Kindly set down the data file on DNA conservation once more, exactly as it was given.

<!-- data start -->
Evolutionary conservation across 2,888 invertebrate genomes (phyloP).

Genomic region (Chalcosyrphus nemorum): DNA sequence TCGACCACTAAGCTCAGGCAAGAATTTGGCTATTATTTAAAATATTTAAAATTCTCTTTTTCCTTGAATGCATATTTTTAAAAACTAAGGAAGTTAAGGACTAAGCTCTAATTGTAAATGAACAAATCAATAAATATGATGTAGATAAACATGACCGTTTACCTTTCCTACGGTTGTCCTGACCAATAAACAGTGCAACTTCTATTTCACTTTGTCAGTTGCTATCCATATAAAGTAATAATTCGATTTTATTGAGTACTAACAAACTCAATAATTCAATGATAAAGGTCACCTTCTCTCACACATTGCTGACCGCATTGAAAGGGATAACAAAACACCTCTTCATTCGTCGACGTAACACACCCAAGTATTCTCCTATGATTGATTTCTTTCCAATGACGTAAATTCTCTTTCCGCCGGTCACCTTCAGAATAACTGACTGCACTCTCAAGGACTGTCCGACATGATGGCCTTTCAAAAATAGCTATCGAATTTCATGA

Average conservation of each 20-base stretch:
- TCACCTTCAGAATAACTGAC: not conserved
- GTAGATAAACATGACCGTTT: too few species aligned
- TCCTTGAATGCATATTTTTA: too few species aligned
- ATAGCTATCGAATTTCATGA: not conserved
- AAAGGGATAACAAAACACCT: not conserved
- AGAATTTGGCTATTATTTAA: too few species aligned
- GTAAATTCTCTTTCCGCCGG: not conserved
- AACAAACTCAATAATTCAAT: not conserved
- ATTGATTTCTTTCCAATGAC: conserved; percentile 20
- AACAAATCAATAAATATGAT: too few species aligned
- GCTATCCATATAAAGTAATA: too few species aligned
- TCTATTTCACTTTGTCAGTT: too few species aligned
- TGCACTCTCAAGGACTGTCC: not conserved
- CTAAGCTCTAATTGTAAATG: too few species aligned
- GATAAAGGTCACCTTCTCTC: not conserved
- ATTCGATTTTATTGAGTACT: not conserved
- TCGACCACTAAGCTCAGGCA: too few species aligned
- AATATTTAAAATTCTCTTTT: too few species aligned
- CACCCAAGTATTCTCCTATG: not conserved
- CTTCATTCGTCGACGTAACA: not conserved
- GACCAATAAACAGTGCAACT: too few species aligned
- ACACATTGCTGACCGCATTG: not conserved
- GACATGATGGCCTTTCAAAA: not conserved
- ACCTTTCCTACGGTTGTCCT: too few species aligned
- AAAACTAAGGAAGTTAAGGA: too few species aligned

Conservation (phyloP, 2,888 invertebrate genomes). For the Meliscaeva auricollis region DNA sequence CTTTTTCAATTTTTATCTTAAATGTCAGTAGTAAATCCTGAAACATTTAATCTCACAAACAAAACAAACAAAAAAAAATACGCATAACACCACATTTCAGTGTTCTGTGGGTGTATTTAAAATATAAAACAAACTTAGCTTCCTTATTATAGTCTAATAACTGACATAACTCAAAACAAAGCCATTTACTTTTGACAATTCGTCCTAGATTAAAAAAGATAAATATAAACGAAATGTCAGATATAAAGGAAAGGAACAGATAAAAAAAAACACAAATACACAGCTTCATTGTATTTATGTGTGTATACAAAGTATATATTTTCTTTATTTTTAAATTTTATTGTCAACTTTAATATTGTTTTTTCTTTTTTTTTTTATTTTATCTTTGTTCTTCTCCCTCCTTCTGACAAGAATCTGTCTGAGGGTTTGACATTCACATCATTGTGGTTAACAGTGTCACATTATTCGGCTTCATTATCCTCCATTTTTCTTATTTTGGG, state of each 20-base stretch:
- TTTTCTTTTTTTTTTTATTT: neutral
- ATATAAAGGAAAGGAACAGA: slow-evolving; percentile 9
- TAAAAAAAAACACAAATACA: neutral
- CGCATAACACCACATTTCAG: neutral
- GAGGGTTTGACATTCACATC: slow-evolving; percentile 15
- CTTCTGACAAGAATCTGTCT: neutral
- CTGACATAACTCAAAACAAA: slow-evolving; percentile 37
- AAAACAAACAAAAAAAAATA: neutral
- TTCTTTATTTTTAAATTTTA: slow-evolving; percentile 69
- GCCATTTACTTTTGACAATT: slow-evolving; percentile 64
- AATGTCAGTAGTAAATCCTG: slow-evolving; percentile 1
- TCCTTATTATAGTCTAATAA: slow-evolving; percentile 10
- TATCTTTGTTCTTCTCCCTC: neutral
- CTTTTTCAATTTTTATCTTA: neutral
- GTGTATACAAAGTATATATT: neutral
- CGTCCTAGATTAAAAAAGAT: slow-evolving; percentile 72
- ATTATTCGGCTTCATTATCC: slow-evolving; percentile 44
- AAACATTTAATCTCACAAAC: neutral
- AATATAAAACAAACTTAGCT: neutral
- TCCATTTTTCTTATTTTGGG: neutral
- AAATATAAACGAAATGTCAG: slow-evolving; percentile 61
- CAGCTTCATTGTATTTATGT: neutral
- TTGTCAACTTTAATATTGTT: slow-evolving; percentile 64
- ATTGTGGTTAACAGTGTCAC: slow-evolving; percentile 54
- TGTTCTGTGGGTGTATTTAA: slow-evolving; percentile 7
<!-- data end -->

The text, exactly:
Evolutionary conservation across 2,888 invertebrate genomes (phyloP).

Genomic region (Chalcosyrphus nemorum): DNA sequence TCGACCACTAAGCTCAGGCAAGAATTTGGCTATTATTTAAAATATTTAAAATTCTCTTTTTCCTTGAATGCATATTTTTAAAAACTAAGGAAGTTAAGGACTAAGCTCTAATTGTAAATGAACAAATCAATAAATATGATGTAGATAAACATGACCGTTTACCTTTCCTACGGTTGTCCTGACCAATAAACAGTGCAACTTCTATTTCACTTTGTCAGTTGCTATCCATATAAAGTAATAATTCGATTTTATTGAGTACTAACAAACTCAATAATTCAATGATAAAGGTCACCTTCTCTCACACATTGCTGACCGCATTGAAAGGGATAACAAAACACCTCTTCATTCGTCGACGTAACACACCCAAGTATTCTCCTATGATTGATTTCTTTCCAATGACGTAAATTCTCTTTCCGCCGGTCACCTTCAGAATAACTGACTGCACTCTCAAGGACTGTCCGACATGATGGCCTTTCAAAAATAGCTATCGAATTTCATGA

Average conservation of each 20-base stretch:
- TCACCTTCAGAATAACTGAC: not conserved
- GTAGATAAACATGACCGTTT: too few species aligned
- TCCTTGAATGCATATTTTTA: too few species aligned
- ATAGCTATCGAATTTCATGA: not conserved
- AAAGGGATAACAAAACACCT: not conserved
- AGAATTTGGCTATTATTTAA: too few species aligned
- GTAAATTCTCTTTCCGCCGG: not conserved
- AACAAACTCAATAATTCAAT: not conserved
- ATTGATTTCTTTCCAATGAC: conserved; percentile 20
- AACAAATCAATAAATATGAT: too few species aligned
- GCTATCCATATAAAGTAATA: too few species aligned
- TCTATTTCACTTTGTCAGTT: too few species aligned
- TGCACTCTCAAGGACTGTCC: not conserved
- CTAAGCTCTAATTGTAAATG: too few species aligned
- GATAAAGGTCACCTTCTCTC: not conserved
- ATTCGATTTTATTGAGTACT: not conserved
- TCGACCACTAAGCTCAGGCA: too few species aligned
- AATATTTAAAATTCTCTTTT: too few species aligned
- CACCCAAGTATTCTCCTATG: not conserved
- CTTCATTCGTCGACGTAACA: not conserved
- GACCAATAAACAGTGCAACT: too few species aligned
- ACACATTGCTGACCGCATTG: not conserved
- GACATGATGGCCTTTCAAAA: not conserved
- ACCTTTCCTACGGTTGTCCT: too few species aligned
- AAAACTAAGGAAGTTAAGGA: too few species aligned

Conservation (phyloP, 2,888 invertebrate genomes). For the Meliscaeva auricollis region DNA sequence CTTTTTCAATTTTTATCTTAAATGTCAGTAGTAAATCCTGAAACATTTAATCTCACAAACAAAACAAACAAAAAAAAATACGCATAACACCACATTTCAGTGTTCTGTGGGTGTATTTAAAATATAAAACAAACTTAGCTTCCTTATTATAGTCTAATAACTGACATAACTCAAAACAAAGCCATTTACTTTTGACAATTCGTCCTAGATTAAAAAAGATAAATATAAACGAAATGTCAGATATAAAGGAAAGGAACAGATAAAAAAAAACACAAATACACAGCTTCATTGTATTTATGTGTGTATACAAAGTATATATTTTCTTTATTTTTAAATTTTATTGTCAACTTTAATATTGTTTTTTCTTTTTTTTTTTATTTTATCTTTGTTCTTCTCCCTCCTTCTGACAAGAATCTGTCTGAGGGTTTGACATTCACATCATTGTGGTTAACAGTGTCACATTATTCGGCTTCATTATCCTCCATTTTTCTTATTTTGGG, state of each 20-base stretch:
- TTTTCTTTTTTTTTTTATTT: neutral
- ATATAAAGGAAAGGAACAGA: slow-evolving; percentile 9
- TAAAAAAAAACACAAATACA: neutral
- CGCATAACACCACATTTCAG: neutral
- GAGGGTTTGACATTCACATC: slow-evolving; percentile 15
- CTTCTGACAAGAATCTGTCT: neutral
- CTGACATAACTCAAAACAAA: slow-evolving; percentile 37
- AAAACAAACAAAAAAAAATA: neutral
- TTCTTTATTTTTAAATTTTA: slow-evolving; percentile 69
- GCCATTTACTTTTGACAATT: slow-evolving; percentile 64
- AATGTCAGTAGTAAATCCTG: slow-evolving; percentile 1
- TCCTTATTATAGTCTAATAA: slow-evolving; percentile 10
- TATCTTTGTTCTTCTCCCTC: neutral
- CTTTTTCAATTTTTATCTTA: neutral
- GTGTATACAAAGTATATATT: neutral
- CGTCCTAGATTAAAAAAGAT: slow-evolving; percentile 72
- ATTATTCGGCTTCATTATCC: slow-evolving; percentile 44
- AAACATTTAATCTCACAAAC: neutral
- AATATAAAACAAACTTAGCT: neutral
- TCCATTTTTCTTATTTTGGG: neutral
- AAATATAAACGAAATGTCAG: slow-evolving; percentile 61
- CAGCTTCATTGTATTTATGT: neutral
- TTGTCAACTTTAATATTGTT: slow-evolving; percentile 64
- ATTGTGGTTAACAGTGTCAC: slow-evolving; percentile 54
- TGTTCTGTGGGTGTATTTAA: slow-evolving; percentile 7